How to Play Major Chords on Bass Guitar

major chords on bass guitar

Learning movable bass patterns and riffs that you can play over chords is one way to create interesting-sounding bass lines without being limited by scales. Arpeggios (movable patterns) usually begin by starting from the written chord root before skipping notes up (or down) an octave – this process is called going chromatically.


Triads are fundamental building blocks of harmony found across all musical genres. Recognizing and applying them to bass patterns will help you become a more well-rounded musician.

Triad chords consist of three notes that interact in order to produce an even, full sound when playing them together – root note, major third and perfect fifth. Together these notes produce a full, stable sound even when bass notes shift up an octave while playing other chord members within bass notes.

A triad’s quality is determined by its component intervals, such as major, minor, diminished or augmented intervals. Written music indicates the position of a triad in its bass using Arabic numerals – 5/3 indicates root position while 6/3 denotes first or second inversion respectively.

Triads’ appeal lies in their versatility: by moving up and down the fretboard to produce different triad shapes, the same pattern can produce numerous bass accompaniments (notes played to accompany a soloist) while providing you with melodic ideas for solo playing.


When playing major chords on bass guitar it is essential to remember that they contain three notes – root, third and fifth. A chord would not be complete unless these elements were included.

Root chords contain three notes; their bottom note, major third and perfect fifth are each separated by two tones from their respective roots; when practicing these chords it’s essential to use their correct intervals in order to obtain maximum benefit from them.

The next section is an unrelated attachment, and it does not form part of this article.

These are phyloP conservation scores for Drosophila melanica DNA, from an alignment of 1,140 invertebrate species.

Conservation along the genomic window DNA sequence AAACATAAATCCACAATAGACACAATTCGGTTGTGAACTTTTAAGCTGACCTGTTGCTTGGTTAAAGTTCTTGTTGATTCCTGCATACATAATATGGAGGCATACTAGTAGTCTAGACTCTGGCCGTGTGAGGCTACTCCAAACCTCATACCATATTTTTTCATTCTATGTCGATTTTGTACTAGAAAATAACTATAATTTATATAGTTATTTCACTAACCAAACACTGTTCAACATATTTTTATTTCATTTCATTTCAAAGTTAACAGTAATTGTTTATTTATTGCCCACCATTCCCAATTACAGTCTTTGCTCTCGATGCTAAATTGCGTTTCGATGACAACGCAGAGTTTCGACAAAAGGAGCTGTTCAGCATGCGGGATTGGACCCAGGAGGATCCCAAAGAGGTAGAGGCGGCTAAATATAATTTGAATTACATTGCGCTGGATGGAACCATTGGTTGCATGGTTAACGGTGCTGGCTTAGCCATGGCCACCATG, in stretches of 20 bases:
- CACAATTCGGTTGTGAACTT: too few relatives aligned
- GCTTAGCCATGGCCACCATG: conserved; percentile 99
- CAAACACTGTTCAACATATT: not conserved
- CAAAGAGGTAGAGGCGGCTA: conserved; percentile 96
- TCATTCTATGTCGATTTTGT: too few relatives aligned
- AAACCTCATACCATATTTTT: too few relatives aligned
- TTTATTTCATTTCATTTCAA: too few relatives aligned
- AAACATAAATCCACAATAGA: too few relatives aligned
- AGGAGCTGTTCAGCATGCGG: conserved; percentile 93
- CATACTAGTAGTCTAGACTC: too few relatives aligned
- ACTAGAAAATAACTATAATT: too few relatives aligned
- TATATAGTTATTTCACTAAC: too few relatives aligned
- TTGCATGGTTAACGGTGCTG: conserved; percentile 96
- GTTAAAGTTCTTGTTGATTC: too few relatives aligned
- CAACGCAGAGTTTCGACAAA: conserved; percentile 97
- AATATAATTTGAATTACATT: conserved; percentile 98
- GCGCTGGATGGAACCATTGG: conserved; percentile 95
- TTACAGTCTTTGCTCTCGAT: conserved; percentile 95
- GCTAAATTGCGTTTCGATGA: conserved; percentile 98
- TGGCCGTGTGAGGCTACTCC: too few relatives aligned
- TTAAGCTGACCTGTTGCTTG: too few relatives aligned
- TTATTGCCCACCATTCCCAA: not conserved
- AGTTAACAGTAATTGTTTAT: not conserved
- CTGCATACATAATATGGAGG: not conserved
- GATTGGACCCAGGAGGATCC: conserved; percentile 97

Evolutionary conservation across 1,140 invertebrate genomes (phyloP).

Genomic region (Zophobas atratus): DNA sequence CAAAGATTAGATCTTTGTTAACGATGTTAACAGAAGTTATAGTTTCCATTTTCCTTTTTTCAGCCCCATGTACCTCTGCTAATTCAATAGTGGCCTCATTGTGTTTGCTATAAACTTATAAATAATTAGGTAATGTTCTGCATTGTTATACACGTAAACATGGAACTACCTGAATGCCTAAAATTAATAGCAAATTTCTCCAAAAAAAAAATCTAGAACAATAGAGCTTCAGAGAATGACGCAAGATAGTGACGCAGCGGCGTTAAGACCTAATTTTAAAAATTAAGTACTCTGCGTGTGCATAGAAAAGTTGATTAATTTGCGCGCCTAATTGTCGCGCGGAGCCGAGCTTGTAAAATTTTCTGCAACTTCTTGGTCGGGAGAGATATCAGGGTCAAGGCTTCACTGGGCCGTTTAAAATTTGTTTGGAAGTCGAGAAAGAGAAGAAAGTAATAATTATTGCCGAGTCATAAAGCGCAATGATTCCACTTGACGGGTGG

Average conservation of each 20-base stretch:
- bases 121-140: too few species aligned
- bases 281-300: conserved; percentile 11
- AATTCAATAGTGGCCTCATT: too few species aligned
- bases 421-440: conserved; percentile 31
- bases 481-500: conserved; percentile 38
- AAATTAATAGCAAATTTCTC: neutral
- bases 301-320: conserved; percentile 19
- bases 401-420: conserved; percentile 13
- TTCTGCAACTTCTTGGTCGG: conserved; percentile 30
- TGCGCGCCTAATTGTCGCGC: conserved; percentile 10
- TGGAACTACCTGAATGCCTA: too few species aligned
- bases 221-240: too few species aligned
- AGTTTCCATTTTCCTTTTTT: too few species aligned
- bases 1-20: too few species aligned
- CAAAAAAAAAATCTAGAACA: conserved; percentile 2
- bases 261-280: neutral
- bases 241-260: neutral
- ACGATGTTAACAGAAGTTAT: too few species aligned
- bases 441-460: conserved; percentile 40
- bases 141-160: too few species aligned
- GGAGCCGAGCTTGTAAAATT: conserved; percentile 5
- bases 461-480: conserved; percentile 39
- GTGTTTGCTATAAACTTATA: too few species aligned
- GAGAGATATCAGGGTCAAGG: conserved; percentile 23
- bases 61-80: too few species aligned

Arpeggios are a technique that enables players to play individual notes of a chord in an organized manner, giving you the power to create melodies over chord progressions and transition between various chords and keys easily and smoothly. Arpeggios can be especially beneficial to bassists and should be put through rigorous practice sessions for best results.


There are various major chords, each with their own distinct sound. Of the more prevalent major chords on bass is one with which many songs will incorporate, lending bright, happy feelings. It can be played across genres including rock and metal; bassists often employing power chords which consist of root, 5th and an octave above root in these styles of playback.

Bassists may use interval chords – made up of two or more notes spaced apart – to avoid creating an unpleasant sound on their bass. Common examples are 1st, 3rd and 5th interval chords which form a C major triad.

Most major scales on bass guitar are transposed, and most have movable patterns which can be moved around the fretboard to play different chords. For instance, G major has such an adaptable diagram which allows it to be moved around.


Playing chords on bass guitar may seem counterintuitive since this instrument is traditionally designed to serve as the rhythmic foundation. However, many bassists have discovered that adding chords can bring new dimensions of musicality and creativity to their playing experience.

Chords are formed through intervals, so it is crucial that you master your scales. A basic voicing for an E minor chord would include playing its root note on your open E string before moving one fret up onto A string with F note at third fret, before back down again onto D string at second fret with A note as an E note and A note respectively.

Create a broken G major arpeggio by switching up D, F# and A by an octave higher. Chromatic steps add depth to chordal playing; as with everything musical, let your ears decide what sounds best!